Ask anyone who watched Captain America: Civil War about the film’s highlights and they’ll almost always mention the new Spider-Man. Fans have been asking Marvel to take over the Spider-Man franchise for years, and now they’ve finally teamed up with Sony to bring us the web-slinging movie we needed.
Spider-Man: Homecoming skips the all-too-familiar origin story but still shows us a Peter Parker fairly new to the whole hero thing, still young and struggling to balance school, social life, and saving the city. Peter, played by Tom Holland, has gotten a taste of the world-saving biz courtesy of the Avengers, and now all he wants is for the “Stark Internship” to lead to a full-time position with Earth’s Mightiest Heroes (comic fans will remember the many times Spidey almost joined the Avengers, but somehow never quite made the team). Instead, he spends his days waiting for school to let out, stopping bike thieves, and helping little old ladies across the street, all while Tony and bodyguard Happy Hogan blow him off.
But Spidey’s about to get his first real taste of crime-fighting as he discovers petty crooks in possession of high tech weapons. At the head of the weapons racket is Adrian Toomes, played by Michael Keaton, a contractor who was in charge of the cleanup from the first Avengers movie until Tony Stark and the U.S. Department of Damage Control steal the job out from under him. (Yep, once again all the Marvel Cinematic Universe’s problems go right back to Tony Stark.) Now he salvages tech from superhero battles and sells it on the black market. But those weapons are putting innocent people in danger, and Peter isn’t about to let that stand. Even if it means running out on dates or missing a school trip or two.
There’s so much to love about Homecoming, so let’s start with the hero himself. Peter has his share of challenges; he’s been given great power in the form of his spider abilities and his Stark Industries suit, but he’s still figuring out how to use them responsibly (or at all). He does his best, but he makes mistakes, like any teenager. And the movie seems to go out of its way to give him even more challenges, taking him out of the New York skyscrapers and plopping him down in the suburbs, or the Washington Mall, or on a plane, where his web-swinging skills aren’t as helpful as usual. The environment itself is as much an enemy as the Vulture or his goons.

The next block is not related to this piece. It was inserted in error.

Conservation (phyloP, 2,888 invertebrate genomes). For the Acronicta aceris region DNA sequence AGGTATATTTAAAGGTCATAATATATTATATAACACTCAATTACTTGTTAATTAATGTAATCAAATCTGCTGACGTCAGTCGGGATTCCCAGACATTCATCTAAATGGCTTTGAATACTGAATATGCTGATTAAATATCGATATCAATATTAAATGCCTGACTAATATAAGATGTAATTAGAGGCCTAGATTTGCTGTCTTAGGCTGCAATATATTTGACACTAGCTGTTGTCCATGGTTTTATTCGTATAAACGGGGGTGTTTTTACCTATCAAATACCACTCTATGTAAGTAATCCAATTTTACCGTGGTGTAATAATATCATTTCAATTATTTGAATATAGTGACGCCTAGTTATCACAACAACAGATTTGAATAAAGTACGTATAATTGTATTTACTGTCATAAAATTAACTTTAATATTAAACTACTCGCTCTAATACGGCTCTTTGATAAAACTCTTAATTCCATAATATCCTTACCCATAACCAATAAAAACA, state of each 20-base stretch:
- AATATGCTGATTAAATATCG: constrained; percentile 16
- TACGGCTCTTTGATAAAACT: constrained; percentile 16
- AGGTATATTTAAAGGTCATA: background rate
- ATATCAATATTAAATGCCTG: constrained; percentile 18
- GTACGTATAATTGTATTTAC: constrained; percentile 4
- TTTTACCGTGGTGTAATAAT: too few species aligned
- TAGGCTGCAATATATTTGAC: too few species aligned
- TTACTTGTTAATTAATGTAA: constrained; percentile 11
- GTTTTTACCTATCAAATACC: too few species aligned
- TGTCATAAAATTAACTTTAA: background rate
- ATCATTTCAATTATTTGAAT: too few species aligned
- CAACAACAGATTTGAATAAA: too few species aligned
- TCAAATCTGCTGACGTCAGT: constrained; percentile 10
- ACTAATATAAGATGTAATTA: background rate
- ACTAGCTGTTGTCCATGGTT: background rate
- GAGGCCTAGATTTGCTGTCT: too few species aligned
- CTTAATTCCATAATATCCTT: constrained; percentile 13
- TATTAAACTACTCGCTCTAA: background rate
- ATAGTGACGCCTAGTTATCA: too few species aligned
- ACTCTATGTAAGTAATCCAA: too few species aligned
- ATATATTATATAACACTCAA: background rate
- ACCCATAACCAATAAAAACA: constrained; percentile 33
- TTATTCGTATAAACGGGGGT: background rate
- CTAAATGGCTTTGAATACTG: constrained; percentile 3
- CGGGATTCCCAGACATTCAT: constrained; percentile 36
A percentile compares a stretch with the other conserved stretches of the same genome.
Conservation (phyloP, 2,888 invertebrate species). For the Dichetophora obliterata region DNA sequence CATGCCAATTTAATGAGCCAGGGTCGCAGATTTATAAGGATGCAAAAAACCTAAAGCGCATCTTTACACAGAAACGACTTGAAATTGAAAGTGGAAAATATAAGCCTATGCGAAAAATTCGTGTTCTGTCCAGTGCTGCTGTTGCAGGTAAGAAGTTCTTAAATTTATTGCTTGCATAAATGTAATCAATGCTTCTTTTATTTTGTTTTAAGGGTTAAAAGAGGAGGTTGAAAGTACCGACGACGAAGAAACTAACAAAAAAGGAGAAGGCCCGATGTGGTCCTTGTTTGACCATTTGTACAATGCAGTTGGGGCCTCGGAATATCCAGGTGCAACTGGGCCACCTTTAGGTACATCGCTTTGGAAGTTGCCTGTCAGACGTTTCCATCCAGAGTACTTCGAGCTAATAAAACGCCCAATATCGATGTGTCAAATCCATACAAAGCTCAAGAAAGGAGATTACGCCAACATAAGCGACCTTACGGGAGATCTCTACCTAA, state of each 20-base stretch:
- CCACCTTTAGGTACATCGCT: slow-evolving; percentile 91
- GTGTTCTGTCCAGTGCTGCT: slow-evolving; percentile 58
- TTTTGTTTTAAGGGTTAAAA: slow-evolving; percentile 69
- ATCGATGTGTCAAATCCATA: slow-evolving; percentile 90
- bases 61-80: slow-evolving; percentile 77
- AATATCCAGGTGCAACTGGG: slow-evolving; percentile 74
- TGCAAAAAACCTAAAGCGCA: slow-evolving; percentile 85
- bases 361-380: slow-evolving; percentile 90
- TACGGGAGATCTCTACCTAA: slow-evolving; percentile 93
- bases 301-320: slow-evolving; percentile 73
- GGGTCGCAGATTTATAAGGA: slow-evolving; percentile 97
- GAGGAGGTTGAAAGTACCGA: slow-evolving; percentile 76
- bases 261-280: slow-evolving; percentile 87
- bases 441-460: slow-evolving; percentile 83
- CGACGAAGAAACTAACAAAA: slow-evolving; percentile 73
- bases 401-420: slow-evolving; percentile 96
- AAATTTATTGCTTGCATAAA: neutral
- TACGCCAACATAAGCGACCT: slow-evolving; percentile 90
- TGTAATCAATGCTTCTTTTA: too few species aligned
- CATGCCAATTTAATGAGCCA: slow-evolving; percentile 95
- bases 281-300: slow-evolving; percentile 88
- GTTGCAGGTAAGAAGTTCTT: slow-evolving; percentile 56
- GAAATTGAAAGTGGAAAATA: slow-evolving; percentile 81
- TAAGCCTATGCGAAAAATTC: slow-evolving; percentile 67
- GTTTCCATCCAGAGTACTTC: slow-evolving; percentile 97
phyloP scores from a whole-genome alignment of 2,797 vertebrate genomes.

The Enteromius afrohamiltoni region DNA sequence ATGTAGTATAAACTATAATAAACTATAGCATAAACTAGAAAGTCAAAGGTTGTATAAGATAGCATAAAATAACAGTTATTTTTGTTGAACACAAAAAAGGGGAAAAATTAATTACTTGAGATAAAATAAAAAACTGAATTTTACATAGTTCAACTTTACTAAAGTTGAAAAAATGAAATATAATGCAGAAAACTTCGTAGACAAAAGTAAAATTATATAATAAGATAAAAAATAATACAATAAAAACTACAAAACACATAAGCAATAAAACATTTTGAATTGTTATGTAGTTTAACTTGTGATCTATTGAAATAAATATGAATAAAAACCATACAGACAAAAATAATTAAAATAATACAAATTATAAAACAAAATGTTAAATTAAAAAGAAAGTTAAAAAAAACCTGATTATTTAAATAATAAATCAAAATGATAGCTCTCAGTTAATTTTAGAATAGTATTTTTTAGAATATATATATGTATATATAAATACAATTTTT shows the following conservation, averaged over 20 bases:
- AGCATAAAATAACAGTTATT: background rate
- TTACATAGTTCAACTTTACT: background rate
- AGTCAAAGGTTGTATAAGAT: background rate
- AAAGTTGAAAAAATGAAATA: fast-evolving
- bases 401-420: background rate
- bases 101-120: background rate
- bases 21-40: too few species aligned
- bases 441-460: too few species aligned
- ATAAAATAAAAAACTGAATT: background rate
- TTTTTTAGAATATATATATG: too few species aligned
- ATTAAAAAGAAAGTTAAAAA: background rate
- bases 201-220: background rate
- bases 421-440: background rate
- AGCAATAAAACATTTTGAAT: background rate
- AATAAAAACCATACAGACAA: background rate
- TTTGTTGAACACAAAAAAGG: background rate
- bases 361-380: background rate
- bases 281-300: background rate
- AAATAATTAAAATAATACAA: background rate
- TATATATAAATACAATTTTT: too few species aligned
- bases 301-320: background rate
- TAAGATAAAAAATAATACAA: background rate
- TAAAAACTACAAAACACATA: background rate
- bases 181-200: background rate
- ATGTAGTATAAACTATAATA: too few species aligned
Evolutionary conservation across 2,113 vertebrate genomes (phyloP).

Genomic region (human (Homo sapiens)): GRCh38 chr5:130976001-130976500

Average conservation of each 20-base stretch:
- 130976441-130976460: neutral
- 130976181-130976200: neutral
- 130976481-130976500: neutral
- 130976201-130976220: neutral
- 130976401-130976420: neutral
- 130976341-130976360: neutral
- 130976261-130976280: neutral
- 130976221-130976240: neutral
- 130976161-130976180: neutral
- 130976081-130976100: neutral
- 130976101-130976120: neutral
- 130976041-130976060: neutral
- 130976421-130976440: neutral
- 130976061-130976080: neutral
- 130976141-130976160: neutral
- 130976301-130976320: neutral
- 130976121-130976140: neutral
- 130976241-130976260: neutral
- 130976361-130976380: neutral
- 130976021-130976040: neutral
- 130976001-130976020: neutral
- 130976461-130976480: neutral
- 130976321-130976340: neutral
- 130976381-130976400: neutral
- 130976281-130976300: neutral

But for all his problems, Peter’s character shines through. He genuinely wants to help people, leaving a fight to save innocent bystanders and even putting himself in harm’s way to save others, whether they’re friends or foes. We see him vulnerable in so many ways, and yet he overcomes that with determination and a lovably awkward version of the signature Spider-Man wit.
Toomes, meanwhile, is surprisingly sympathetic yet intimidating. You get where he’s coming from, that he’s doing all this to support and protect his family, that he’s a desperate man driven by his circumstances to do bad things. At the same time, though, you’re not going to want to grab coffee with the guy anytime soon; he has absolutely no problem killing anyone, even a kid like Peter, if his family’s at stake. When Peter and Toomes meet face-to-face for the first time, it’s genuinely scary for more reasons than you might guess.
Another standout character is Ned, Peter’s best friend. His main function is as comic relief sidekick, but his relationship with Peter is so strong and genuine that it really shines. Maybe I’m just haven’t seen it, but I don’t think movies today have nearly enough of these close male friendships, which made Homecoming even more refreshing.
The film has been compared to a John Hughes film, and it does have the same charm as those high school films of the 80s, with its humor and its honest look into the life of an American teenager. It even includes an homage to Ferris Bueller’s Day Off. But it also works as a comic book movie, with plenty of references to the MCU and to comic lore. I feel like I’ll be catching Easter eggs for many watch-throughs to come (I think I even caught a glimpse of Felicia Hardy/Black Cat in one shot, but that’s yet to be confirmed).
If I had to pick something to gripe about, I would have liked to see more of Aunt May and Michelle. Peter’s relationship with Aunt May has always been one of the most important parts of Peter’s story, and Michelle was such a well-written and interesting character that I wanted more with her. But I also remember movies like Spider-Man 3 and The Amazing Spider-Man 2 that tried to do too much in one film, so I’d much rather be left wanting more than feeling overcrowded.
Overall, Spider-Man Homecoming is a fun time with some great takeaways, and it’s one of the best Spider-Man films out there. If you’re a fan of Spidey, the MCU, or superheroes in general, check it out.
- Be aware of some foul language and sexual humor going in (although it’s way tamer than in, say, one of those John Hughes movies)
- Rewatch Avengers and Captain America: Civil War before seeing this one; those are the most relevant films to what you’ll be seeing in Homecoming
- Stay to see both the mid- and end-credits scene. You won’t want to miss either one.
Spider-Man: Homecoming is owned by Marvel Studios and Sony Pictures.